NEW YORK (Reuters Life) - A new iPhone app is opening up Kentucky’s art scene to the public by bringing thousands of works of art in small American communities to a wider audience.
The free app includes images of local public art along with a brief description of each piece and information about the artist who created it, as well a precise GPS location.
Students and faculty at the University of Kentucky and the Gaines Center for the Humanities in Lexington developed the app called Take it Artside!. It was launched by the Central Kentucky Museum’s Without Walls Project.
“As you may know, Central Kentucky is not known for our public art,” said Christine Huskisson, co-founder of the project, who sees the application working equally well for other places outside the art mainstream.
“We are working to market this to places that are not Chicago or New York ... for places not known for public art.”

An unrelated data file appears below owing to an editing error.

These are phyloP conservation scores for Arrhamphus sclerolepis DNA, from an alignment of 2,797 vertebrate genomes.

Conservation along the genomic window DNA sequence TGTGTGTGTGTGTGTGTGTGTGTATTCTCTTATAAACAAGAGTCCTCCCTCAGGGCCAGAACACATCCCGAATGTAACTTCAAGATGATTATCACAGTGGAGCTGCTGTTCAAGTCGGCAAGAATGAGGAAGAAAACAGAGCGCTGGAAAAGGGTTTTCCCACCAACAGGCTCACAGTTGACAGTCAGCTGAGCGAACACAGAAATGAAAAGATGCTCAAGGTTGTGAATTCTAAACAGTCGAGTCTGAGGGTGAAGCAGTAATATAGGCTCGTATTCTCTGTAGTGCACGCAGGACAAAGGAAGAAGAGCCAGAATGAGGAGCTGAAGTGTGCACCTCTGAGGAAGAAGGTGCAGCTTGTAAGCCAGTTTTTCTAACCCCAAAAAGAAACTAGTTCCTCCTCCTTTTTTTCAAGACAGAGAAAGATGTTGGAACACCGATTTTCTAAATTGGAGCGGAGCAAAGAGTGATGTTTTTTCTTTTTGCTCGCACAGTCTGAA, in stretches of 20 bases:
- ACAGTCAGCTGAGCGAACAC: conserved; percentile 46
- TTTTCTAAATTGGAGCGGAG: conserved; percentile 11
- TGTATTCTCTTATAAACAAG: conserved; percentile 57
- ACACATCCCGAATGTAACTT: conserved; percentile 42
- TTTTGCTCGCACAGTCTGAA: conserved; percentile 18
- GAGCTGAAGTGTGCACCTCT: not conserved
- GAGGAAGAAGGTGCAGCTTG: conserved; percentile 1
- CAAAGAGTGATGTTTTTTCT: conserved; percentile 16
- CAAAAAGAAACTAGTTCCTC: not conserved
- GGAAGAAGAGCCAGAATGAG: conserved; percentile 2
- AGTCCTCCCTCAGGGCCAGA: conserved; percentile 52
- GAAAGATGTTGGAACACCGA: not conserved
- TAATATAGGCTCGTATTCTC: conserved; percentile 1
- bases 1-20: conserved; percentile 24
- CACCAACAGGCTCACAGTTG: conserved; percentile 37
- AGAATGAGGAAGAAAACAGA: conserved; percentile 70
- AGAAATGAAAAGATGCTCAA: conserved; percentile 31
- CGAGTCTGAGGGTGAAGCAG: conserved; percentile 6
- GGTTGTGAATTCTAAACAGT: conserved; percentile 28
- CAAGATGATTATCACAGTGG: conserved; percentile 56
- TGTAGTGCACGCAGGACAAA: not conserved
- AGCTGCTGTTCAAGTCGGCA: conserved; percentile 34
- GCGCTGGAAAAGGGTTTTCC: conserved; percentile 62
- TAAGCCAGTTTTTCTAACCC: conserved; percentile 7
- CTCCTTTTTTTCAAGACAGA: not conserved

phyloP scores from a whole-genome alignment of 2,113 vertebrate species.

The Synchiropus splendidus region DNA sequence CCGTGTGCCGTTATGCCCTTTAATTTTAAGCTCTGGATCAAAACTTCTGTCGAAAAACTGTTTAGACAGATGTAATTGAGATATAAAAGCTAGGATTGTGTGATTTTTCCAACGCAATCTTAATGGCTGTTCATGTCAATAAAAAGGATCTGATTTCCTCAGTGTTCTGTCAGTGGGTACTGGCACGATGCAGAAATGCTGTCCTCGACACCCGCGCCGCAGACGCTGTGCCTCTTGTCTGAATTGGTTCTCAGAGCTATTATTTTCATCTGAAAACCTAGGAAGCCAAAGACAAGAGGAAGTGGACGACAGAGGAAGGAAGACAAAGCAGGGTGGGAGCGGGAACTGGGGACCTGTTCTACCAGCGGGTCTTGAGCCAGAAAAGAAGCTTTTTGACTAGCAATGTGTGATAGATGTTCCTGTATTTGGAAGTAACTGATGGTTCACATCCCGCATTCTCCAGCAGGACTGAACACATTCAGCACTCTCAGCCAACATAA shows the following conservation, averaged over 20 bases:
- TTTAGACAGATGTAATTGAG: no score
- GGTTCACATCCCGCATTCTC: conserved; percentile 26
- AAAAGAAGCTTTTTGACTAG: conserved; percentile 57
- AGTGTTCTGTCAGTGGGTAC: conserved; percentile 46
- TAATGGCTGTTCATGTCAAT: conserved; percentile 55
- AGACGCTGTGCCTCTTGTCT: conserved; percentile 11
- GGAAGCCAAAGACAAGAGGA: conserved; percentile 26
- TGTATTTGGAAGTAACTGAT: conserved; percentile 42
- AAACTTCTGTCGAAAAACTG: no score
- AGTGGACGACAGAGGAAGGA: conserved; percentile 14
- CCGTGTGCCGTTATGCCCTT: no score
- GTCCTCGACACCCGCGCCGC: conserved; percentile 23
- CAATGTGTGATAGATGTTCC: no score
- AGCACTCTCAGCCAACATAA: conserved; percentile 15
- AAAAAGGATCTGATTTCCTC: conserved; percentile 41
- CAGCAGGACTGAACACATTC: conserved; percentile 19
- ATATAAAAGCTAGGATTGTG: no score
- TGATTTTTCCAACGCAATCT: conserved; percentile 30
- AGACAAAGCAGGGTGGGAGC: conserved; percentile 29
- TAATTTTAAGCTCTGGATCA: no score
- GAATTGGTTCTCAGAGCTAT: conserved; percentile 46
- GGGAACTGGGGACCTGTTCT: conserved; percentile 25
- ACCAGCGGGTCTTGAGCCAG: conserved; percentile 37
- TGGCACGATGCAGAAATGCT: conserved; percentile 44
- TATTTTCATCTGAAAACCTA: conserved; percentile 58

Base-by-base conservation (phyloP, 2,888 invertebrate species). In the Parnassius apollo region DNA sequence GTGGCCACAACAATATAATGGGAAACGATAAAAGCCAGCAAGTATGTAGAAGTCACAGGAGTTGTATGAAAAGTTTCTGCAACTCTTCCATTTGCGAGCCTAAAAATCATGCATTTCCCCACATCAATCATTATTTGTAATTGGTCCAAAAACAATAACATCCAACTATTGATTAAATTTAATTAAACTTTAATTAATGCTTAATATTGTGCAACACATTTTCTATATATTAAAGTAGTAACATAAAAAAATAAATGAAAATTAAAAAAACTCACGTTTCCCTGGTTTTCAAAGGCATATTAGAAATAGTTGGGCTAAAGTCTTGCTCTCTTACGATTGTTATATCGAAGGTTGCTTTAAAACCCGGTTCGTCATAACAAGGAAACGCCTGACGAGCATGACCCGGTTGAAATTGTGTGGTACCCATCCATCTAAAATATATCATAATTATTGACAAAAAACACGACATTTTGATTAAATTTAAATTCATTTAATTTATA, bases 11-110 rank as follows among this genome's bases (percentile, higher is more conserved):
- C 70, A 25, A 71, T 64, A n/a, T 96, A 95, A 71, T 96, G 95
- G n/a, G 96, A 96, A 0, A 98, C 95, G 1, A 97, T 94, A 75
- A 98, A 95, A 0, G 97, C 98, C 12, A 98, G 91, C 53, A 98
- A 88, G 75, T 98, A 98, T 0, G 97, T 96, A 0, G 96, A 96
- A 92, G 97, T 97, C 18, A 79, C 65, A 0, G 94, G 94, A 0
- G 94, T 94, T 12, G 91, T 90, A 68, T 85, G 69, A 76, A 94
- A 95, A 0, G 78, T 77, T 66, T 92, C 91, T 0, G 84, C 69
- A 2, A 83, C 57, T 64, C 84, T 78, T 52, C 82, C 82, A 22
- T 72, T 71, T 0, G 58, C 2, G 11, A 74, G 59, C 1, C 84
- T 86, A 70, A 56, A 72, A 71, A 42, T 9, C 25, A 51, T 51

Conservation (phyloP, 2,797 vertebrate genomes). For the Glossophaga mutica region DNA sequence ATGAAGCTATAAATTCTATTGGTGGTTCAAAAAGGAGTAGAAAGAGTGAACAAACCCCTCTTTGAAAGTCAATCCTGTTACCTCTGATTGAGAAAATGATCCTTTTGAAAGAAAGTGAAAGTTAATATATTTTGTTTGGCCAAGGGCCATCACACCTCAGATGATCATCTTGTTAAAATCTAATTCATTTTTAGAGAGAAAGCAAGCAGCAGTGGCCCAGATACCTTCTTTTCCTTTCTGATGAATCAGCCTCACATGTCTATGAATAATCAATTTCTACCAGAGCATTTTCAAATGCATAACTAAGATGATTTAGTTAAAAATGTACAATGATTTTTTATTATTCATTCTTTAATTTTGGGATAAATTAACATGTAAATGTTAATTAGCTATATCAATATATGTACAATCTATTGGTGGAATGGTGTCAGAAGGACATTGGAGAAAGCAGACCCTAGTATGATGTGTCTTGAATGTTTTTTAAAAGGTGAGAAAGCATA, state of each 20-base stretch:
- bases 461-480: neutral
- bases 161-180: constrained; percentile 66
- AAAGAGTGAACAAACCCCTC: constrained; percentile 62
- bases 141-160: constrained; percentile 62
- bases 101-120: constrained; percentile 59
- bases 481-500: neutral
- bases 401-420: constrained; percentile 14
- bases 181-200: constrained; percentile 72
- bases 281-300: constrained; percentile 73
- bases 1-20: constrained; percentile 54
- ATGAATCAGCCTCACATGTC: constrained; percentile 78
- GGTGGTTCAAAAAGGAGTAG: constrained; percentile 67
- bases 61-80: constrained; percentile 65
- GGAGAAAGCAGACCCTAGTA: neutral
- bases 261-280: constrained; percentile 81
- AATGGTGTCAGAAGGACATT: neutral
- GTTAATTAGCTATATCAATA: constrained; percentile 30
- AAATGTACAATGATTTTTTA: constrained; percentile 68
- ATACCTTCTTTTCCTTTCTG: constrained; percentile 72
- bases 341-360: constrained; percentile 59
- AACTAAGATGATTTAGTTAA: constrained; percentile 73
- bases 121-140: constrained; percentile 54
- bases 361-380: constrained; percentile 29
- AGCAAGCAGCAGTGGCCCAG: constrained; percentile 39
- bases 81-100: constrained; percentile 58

Huskisson said the app also includes a gaming activity in which people check in at various artistic locations in the area, such as the 45 foot (13-meter) tall “Nexus” statue in the state capital of Frankfort.
“We’re incorporating gaming, which I think will build new audiences. Using games and lesson plans, teachers can encourage students to look and interpret works of art from different angles,” Huskisson said. “Games help get people to engage in public art.”
Another game in development for the second version of the app, called Artfit!, will combine visits to public works of art with a calorie-counting function.
In the spring, Take it Artside! will introduce a crowd-sourcing function that will allow people to instantly send updates on the condition of public works of art.
“You will be able to take photographs and submit information of art. This has the potential to build a greater sense of public ownership of art, as well as help identify places that have graffiti or need repainting or reconditioning.”
Huskisson is convinced that applications such as Take it Artside! will become increasingly common as people involved in art seek new ways to showcase works to the general public.
“It’s positive, and it might just be the right tool. This application embodies a lot and combines technology with grassroot efforts,” Huskisson said. “It’s also fun.’
Similar apps are available in New York City and in Philadelphia.
Reporting by Bernd Debusmann Jr., editing by Patricia Reaney